Studies under this RFA are expected not only to contribute to our understanding
of health care delivery for low-income children, but also to answer questions of
policy relevance and produce information in formats useful to policy makers. 
Applicants should clearly state how their research will assist policy makers who
purchase, design, and implement health insurance and delivery systems for low-
income children.  Applicants should be as concrete as possible in describing the
audience they are targeting and how they anticipate their results being used for
policy purposes.  Applications should also include a plan (including personnel,
budgets and timetables) for disseminating research findings to policy audiences. 
Dissemination strategies should not be limited to publication in peer-reviewed
journals, but should encompass a variety of approaches, such as translating
results into non-technical monographs and distributing them through associations
of private and public officials; educating legislators, public administrators,
health plan executives, employers, and others in seminars; and outreach to the
mass media.

Children with Special Health Care Needs

Children with special health care needs are of particular interest as subjects
for study under this RFA.  Children with special health care needs are those who
have or are at increased risk for a chronic physical, developmental, behavioral
or emotional condition and who also require health and related services of a type
or amount beyond that required by children generally.  Little is known about the
impact of changes in health care delivery systems on children with special health
care needs.  This is in part because few children in any given health care system
have special health care needs, making generalizable research difficult.  Because
of the scarcity of research findings on this group of children, and in
acknowledgment of the impediments to conducting research on children with special
health care needs, special consideration will be given by reviewers to applicants
who focus on this population.

Ethnic and Racial Minority Children

Ethnic and racial minority children are also of particular interest as subjects
for study under this RFA.  Over 62 percent of poor children are ethnic or racial
minorities and past research has shown that minority children can face greater
barriers to care than non-minority children.  For example, minority children are
less likely to have a usual source of care, and are more likely to be in poor or
fair health (Weigers, Weinick, and Cohen 1998).  Understanding whether and how
features of insurance programs and delivery systems differentially affect
minority access to health care and the quality of care they receive is an
essential first step to remedying these disparities.  Research proposed under
this RFA, however, should go beyond merely documenting the existence of
disparities.  For example, proposed research could identify features of insurance
programs and organizational delivery systems that contribute to the provision of
culturally competent care  þ care that acknowledges the importance of culture,
assesses cross-cultural relations, is alert to cultural differences and their
repercussions, and adapts services to meet cultural needs (Cross et al. 1989). 
Applicants choosing to focus on minority children should include in their
analysis plans not only how they will conduct comparisons of ethnic and racial
groups, but also how they will identify the causes of disparities and suggest
strategies that will lead to better health care access and quality for minority

Enrollee Impact and Community Impact Studies

Other aspects of the objectives and scope of this RFA depend on which of the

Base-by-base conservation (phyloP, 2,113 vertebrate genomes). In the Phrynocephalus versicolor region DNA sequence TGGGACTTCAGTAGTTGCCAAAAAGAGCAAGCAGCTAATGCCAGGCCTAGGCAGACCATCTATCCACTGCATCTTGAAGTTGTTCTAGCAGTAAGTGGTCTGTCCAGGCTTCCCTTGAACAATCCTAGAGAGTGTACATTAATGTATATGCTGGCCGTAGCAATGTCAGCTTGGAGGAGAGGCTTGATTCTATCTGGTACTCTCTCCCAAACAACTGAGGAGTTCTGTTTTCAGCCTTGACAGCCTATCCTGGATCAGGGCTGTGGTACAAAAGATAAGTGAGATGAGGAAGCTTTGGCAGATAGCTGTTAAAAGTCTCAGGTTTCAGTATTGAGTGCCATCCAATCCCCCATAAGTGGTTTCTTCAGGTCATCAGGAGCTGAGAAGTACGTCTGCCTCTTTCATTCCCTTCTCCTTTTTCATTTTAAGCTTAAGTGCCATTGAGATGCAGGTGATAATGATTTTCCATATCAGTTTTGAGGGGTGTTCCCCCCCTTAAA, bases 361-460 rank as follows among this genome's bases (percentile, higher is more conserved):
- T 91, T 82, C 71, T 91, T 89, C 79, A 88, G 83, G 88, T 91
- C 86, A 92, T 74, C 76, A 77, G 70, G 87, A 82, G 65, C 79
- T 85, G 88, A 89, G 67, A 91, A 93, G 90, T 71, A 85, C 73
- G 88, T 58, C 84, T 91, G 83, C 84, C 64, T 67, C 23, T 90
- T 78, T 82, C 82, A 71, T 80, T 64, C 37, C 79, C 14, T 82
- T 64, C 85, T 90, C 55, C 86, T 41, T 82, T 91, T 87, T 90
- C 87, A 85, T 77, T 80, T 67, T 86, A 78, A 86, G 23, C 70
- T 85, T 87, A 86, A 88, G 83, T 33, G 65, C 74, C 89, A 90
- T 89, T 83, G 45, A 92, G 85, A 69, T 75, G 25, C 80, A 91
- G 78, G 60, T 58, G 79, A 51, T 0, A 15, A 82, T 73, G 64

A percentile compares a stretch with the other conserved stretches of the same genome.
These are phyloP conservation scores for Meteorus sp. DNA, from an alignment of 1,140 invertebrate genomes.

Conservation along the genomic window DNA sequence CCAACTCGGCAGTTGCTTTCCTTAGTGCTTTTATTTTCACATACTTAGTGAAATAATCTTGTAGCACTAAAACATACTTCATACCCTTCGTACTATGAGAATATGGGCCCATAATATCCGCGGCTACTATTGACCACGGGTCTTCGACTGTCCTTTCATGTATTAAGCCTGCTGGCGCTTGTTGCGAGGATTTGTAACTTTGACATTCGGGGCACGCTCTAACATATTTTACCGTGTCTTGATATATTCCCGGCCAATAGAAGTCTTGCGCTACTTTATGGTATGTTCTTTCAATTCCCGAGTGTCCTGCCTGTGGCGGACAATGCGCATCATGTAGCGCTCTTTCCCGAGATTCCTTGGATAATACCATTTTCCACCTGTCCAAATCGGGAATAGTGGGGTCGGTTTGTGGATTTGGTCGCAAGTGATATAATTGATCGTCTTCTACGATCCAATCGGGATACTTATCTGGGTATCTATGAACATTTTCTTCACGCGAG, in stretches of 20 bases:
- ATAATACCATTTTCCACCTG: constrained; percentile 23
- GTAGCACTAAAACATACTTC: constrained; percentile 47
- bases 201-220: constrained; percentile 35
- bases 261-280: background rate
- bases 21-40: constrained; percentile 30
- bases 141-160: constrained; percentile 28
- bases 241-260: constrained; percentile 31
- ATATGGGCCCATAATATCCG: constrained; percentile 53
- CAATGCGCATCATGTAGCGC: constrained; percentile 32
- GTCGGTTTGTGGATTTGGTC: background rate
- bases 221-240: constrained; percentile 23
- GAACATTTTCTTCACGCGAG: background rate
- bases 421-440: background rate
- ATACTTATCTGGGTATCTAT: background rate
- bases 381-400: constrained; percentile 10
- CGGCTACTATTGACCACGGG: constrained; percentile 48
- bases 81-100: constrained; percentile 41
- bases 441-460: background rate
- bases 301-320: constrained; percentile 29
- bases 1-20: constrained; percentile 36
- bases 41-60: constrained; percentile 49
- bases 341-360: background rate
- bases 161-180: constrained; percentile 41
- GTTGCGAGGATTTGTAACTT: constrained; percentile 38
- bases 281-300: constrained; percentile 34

following two categories of research the applicant chooses to address: 1)
enrollee impact, and/or 2) community impact.

Enrollee Impact

The subjects of the studies in this category will be low-income children who are
enrolled in public (e.g., Medicaid or CHIP) insurance programs.  Ideal studies
would be both cross-sectional and longitudinal.  For example, an applicant could
study several plans serving the same state or community to measure how the plans'
different delivery features affect access to health care and quality over time. 
In another example, a study of health plans with similar features that are
operating in several states could examine how differences in insurance structure
among states affect enrollees' access and quality of care over time.

Community impact

The focus of the studies in this category is the entire health care community,
both the health care delivery system and all the low-income children it serves
þ insured and uninsured.  Applicants will focus their attention on communities
where a high proportion of the families are low-income.  Since state eligibility
for CHIP and Medicaid programs will vary, applicants should consult with
appropriate state officials and use a definition of low-income that is
appropriate for the state(s) they are studying, but the upper limit for defining
low-income is not expected to exceed 300 percent of the federal poverty level. 
Studies should describe how the decisions that states make regarding insurance
program and organizational delivery system features affect health care
organizations (e.g., insurers and health plans, hospitals, community health
centers, clinics, health care organizations specializing in serving culturally
diverse populations, physicians and physician organizations, tertiary care
centers) in the community and the low-income children that they serve.  Focusing
studies at the community level allows researchers to address many issues that
cannot be examined when only enrollees of a particular program are studied, such
as the continuity of insurance coverage and transitions from one form of
insurance to another.  States' choices of eligibility criteria and their
approaches for outreach and enrollment are other areas that lend themselves to
study at the community level.

Since children with special health care needs and minority children are of
particular interest, applicants are encouraged to choose communities where there
are relatively large numbers of these children.  In addition, applicants are